The Serrano language (Serrano : Maarrênga'twich) is a language in the Serran branch of the Uto-Aztecan family spoken by the Serrano people of Southern California. The language is closely related to Tongva, Kitanemuk and Vanyume.
According to Ethnologue, there was 1 speaker in 1994. The last fully fluent speaker was Dorothy Ramon, who died in 2002. During the last years of Dorothy Ramon's life, she worked with linguist Eric Elliot. Together they wrote a book named Wayta' Yawa' (Always Believe). This book was written in Serrano and in English which talks about the Serrano culture and the life of Dorothy Ramon, which in turned saved the Serrano language from complete extinction. After Dorothy Ramon's death, the language is now considered extinct, however revitalization efforts have allowed the language to survive in some form.
Traditionally referring to themselves as Yuhaviatam meaning "people of the pines," the Serrano people originally occupied the area near the Mojave River and San Bernardino Mountains of Southern California. In 1891 the United States established the San Manuel Reservation for the Serrano people where many of its last speakers lived. In 1967, Researcher Kenneth Cushman Hill noted that about 6 people still spoke the now dormant language.
See also: Serrano People
The language was at a time considered to be extinct but there are attempts at reviving it. Both at the San Manuel Band of Mission Indians, and Morongo Band of Mission Indians reservations there are efforts not underway to teach the language and the history and culture of the Serrano people. Language teacher Pauline Murillo helped develop an interactive CD ROM for learning Serrano. As of 2013, apps and games have been developed, and the San Manuel Band's Serrano Language Revitalization Project (SLRP) seeks to develop further multimedia resources for language learners. In May 2013, Cal State San Bernardino announced it would offer Serrano language classes to its students.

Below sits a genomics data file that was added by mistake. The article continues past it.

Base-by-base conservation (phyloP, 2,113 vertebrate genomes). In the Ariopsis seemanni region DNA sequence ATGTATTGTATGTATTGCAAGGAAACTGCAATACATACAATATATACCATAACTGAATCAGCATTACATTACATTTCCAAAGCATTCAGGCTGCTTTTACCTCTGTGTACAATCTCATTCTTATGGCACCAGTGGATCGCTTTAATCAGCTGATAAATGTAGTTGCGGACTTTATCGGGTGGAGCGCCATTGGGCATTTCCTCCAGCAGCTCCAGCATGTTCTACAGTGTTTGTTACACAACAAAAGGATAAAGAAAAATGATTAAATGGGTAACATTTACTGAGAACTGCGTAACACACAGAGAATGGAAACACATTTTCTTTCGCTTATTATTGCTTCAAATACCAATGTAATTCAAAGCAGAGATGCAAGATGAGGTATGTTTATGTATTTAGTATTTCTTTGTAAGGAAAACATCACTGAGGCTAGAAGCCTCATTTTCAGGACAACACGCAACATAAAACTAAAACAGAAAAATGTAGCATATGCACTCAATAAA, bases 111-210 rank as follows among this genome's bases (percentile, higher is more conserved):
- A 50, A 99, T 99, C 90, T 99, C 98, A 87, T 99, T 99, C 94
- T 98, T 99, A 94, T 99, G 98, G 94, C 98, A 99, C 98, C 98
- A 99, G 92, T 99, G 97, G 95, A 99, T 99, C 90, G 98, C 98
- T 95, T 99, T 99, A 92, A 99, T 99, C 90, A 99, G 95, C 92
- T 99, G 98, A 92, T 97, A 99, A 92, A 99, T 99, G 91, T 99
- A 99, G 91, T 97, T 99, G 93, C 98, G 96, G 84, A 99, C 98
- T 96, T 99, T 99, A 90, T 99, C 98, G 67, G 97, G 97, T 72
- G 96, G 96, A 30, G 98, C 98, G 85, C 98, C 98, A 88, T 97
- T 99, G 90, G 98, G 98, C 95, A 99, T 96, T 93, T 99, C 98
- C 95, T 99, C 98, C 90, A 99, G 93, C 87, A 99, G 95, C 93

The Limu project offers online courses in Maarrênga' (Morongo Band "Serrano" dialect) and Yuhaviat (San Manuel Band "Serrano" dialect).
The Endangered Languages Project lists Serrano as in the "Awakening" stage, meaning that the language has lost its native and fluent speakers and can be considered "extinct" but has revitalization projects underway to preserve knowledge of the language and the Serrano people.
University of California, Los Angeles provides a recording of a Serrano speaker reading a word list here.
In 1967, the language of Serrano was charted as having 33 consonants and 9 vowels in its phonetic form.
A full grammar of the Serrano language can be found here.
Vowels /ɨ/, /a/, /o/, can be rhoticized as /ɨ˞/, /a˞/, /o˞/.